5. There is a significant fact linked to the Pentecost event: from the earliest times after the descent of the Holy Spirit the apostles and their followers, converted and baptized, “devoted themselves to the breaking of bread and the prayers” (Acts 2:42), as if the Holy Spirit himself had directed them towards the Eucharist. In the Encyclical Dominum et Vivificantem I stated: “Guided by the Holy Spirit, the Church from the beginning expressed and confirmed her identity through the Eucharist” (n. 62).

The primitive Church was a community founded on the teaching of the apostles (Acts 2:42), completely animated by the Holy Spirit who enlightened the believers to understand the Word, and gathered them together in charity around the Eucharist. Thus the Church grew into a multitude of believers who “were of one heart and soul” (Acts 4:32).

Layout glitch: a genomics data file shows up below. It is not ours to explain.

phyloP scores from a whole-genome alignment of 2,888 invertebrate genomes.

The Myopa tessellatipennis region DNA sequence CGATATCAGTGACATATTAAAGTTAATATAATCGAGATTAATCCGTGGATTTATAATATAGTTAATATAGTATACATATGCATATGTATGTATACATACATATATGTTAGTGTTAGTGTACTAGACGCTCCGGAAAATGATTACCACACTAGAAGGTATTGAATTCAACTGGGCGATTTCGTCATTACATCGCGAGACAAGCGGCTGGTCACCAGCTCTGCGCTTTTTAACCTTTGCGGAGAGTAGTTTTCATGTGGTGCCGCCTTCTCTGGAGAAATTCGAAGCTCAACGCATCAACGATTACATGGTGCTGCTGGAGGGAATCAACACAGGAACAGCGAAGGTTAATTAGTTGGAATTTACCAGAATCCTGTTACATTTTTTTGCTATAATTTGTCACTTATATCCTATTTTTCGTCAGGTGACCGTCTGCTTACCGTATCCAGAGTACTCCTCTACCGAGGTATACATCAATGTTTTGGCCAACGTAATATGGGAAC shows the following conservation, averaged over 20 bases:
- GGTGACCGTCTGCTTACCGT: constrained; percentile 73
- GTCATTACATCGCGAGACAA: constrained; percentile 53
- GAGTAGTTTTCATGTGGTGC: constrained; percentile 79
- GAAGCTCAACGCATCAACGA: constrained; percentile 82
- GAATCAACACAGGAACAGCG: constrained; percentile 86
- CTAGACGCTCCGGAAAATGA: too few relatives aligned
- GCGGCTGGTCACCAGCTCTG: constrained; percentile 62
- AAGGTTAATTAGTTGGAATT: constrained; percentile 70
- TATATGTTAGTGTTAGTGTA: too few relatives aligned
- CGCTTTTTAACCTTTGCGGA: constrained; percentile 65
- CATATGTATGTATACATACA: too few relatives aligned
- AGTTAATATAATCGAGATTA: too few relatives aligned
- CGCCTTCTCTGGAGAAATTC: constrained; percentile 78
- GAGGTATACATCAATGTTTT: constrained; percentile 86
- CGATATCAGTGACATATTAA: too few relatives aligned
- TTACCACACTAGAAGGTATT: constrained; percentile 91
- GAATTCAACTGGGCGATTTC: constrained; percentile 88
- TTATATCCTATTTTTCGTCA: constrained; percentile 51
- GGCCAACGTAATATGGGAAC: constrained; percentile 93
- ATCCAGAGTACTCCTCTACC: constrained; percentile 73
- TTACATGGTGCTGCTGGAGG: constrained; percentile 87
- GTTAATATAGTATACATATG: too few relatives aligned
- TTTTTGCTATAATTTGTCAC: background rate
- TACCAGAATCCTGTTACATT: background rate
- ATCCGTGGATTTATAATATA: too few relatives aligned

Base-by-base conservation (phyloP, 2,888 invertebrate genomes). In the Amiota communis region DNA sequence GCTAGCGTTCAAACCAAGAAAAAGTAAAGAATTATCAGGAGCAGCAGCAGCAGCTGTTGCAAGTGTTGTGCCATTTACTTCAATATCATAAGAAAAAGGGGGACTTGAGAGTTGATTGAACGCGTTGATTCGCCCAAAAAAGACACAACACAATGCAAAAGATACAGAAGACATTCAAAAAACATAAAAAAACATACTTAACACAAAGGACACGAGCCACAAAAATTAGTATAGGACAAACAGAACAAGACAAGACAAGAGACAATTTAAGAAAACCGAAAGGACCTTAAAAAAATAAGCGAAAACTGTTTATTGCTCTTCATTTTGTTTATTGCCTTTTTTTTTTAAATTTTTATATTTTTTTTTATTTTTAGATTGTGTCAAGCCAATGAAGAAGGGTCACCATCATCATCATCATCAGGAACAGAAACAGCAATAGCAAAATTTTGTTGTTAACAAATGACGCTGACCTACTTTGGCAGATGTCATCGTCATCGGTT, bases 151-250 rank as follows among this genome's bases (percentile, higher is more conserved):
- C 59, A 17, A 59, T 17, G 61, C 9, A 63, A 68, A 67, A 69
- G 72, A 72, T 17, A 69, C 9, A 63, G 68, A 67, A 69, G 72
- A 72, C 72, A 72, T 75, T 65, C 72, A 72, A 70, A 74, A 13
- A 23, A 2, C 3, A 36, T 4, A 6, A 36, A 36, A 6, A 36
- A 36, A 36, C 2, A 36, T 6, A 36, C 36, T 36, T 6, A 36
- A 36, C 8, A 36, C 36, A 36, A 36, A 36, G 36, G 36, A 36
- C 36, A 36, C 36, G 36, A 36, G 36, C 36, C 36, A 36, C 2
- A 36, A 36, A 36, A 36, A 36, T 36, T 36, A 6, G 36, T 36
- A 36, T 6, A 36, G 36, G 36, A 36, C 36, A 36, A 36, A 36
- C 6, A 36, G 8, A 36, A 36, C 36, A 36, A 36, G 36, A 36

6. In the same Encyclical already quoted we read: “Through the Eucharist, individuals and communities, by the action of the Paraclete-Counsellor, learn to discover the divine sense of human life” (a. 62). They discover the value of the interior life, realizing in themselves the image of the Triune God, which is always presented to us in the books of the New Testament and especially in St Paul’s letters, as the Alpha and Omega of our lives: that is to say, the principle according to which man is created and modeled, and the last end to which he is directed and led by the will and plan of the Father, reflected in the Son-Word and in the Spirit-Love. It is a beautiful and profound interpretation which patristic tradition, summarized and formulated in theological terms by St Thomas (cf. Summa Theol., I, q.93, a.8), has given of the key principle of Christian spirituality and anthropology. This is how it is expressed in the Letter to the Ephesians: “For this reason I bow my knees before the leather, from whom every family in heaven and on earth is named, that according to the riches of his glory he may grant you to be strengthened with might through his Spirit in the inner man, and that Christ may dwell in your hearts through faith; that you, being rooted and grounded in love, may have power to comprehend with all the saints what is the breadth and length and height and depth, and to know the love of Christ which surpasses knowledge, that you may be filled with all the fullness of God” (3:14-19).